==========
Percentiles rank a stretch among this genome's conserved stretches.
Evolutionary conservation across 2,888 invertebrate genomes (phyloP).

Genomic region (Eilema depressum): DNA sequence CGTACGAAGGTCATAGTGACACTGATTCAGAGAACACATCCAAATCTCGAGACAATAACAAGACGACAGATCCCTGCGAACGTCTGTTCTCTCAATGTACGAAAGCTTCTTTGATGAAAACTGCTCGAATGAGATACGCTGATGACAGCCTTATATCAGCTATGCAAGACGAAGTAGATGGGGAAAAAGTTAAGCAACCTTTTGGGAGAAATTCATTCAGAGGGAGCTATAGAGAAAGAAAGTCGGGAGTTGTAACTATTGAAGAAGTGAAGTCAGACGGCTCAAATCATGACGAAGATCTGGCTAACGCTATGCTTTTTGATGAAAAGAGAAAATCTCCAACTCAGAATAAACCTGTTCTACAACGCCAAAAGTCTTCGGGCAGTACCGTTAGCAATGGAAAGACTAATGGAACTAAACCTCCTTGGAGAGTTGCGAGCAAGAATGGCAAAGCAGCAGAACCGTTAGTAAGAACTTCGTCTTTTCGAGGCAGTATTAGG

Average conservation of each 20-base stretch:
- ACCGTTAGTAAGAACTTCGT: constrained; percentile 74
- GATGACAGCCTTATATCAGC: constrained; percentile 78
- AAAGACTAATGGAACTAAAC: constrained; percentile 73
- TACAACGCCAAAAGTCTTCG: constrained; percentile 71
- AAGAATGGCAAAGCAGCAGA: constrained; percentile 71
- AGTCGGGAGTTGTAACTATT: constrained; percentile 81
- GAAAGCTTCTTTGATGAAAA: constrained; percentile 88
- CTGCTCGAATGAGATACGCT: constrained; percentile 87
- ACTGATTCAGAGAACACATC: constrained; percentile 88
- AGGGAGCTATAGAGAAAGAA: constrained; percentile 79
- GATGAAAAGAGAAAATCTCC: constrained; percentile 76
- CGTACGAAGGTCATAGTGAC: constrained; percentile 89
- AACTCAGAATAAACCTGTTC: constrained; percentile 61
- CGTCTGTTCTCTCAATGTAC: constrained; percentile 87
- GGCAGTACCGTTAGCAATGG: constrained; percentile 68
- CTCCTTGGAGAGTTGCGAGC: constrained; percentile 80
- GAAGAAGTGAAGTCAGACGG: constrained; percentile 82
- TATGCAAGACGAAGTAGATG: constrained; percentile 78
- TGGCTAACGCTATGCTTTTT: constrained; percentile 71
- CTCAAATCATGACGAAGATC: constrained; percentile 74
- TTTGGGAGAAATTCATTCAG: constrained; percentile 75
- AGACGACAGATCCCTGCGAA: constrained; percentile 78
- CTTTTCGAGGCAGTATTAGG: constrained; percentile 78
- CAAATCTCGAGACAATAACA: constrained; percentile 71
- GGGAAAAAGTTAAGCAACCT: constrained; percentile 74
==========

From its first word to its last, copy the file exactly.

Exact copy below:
Percentiles rank a stretch among this genome's conserved stretches.
Evolutionary conservation across 2,888 invertebrate genomes (phyloP).

Genomic region (Eilema depressum): DNA sequence CGTACGAAGGTCATAGTGACACTGATTCAGAGAACACATCCAAATCTCGAGACAATAACAAGACGACAGATCCCTGCGAACGTCTGTTCTCTCAATGTACGAAAGCTTCTTTGATGAAAACTGCTCGAATGAGATACGCTGATGACAGCCTTATATCAGCTATGCAAGACGAAGTAGATGGGGAAAAAGTTAAGCAACCTTTTGGGAGAAATTCATTCAGAGGGAGCTATAGAGAAAGAAAGTCGGGAGTTGTAACTATTGAAGAAGTGAAGTCAGACGGCTCAAATCATGACGAAGATCTGGCTAACGCTATGCTTTTTGATGAAAAGAGAAAATCTCCAACTCAGAATAAACCTGTTCTACAACGCCAAAAGTCTTCGGGCAGTACCGTTAGCAATGGAAAGACTAATGGAACTAAACCTCCTTGGAGAGTTGCGAGCAAGAATGGCAAAGCAGCAGAACCGTTAGTAAGAACTTCGTCTTTTCGAGGCAGTATTAGG

Average conservation of each 20-base stretch:
- ACCGTTAGTAAGAACTTCGT: constrained; percentile 74
- GATGACAGCCTTATATCAGC: constrained; percentile 78
- AAAGACTAATGGAACTAAAC: constrained; percentile 73
- TACAACGCCAAAAGTCTTCG: constrained; percentile 71
- AAGAATGGCAAAGCAGCAGA: constrained; percentile 71
- AGTCGGGAGTTGTAACTATT: constrained; percentile 81
- GAAAGCTTCTTTGATGAAAA: constrained; percentile 88
- CTGCTCGAATGAGATACGCT: constrained; percentile 87
- ACTGATTCAGAGAACACATC: constrained; percentile 88
- AGGGAGCTATAGAGAAAGAA: constrained; percentile 79
- GATGAAAAGAGAAAATCTCC: constrained; percentile 76
- CGTACGAAGGTCATAGTGAC: constrained; percentile 89
- AACTCAGAATAAACCTGTTC: constrained; percentile 61
- CGTCTGTTCTCTCAATGTAC: constrained; percentile 87
- GGCAGTACCGTTAGCAATGG: constrained; percentile 68
- CTCCTTGGAGAGTTGCGAGC: constrained; percentile 80
- GAAGAAGTGAAGTCAGACGG: constrained; percentile 82
- TATGCAAGACGAAGTAGATG: constrained; percentile 78
- TGGCTAACGCTATGCTTTTT: constrained; percentile 71
- CTCAAATCATGACGAAGATC: constrained; percentile 74
- TTTGGGAGAAATTCATTCAG: constrained; percentile 75
- AGACGACAGATCCCTGCGAA: constrained; percentile 78
- CTTTTCGAGGCAGTATTAGG: constrained; percentile 78
- CAAATCTCGAGACAATAACA: constrained; percentile 71
- GGGAAAAAGTTAAGCAACCT: constrained; percentile 74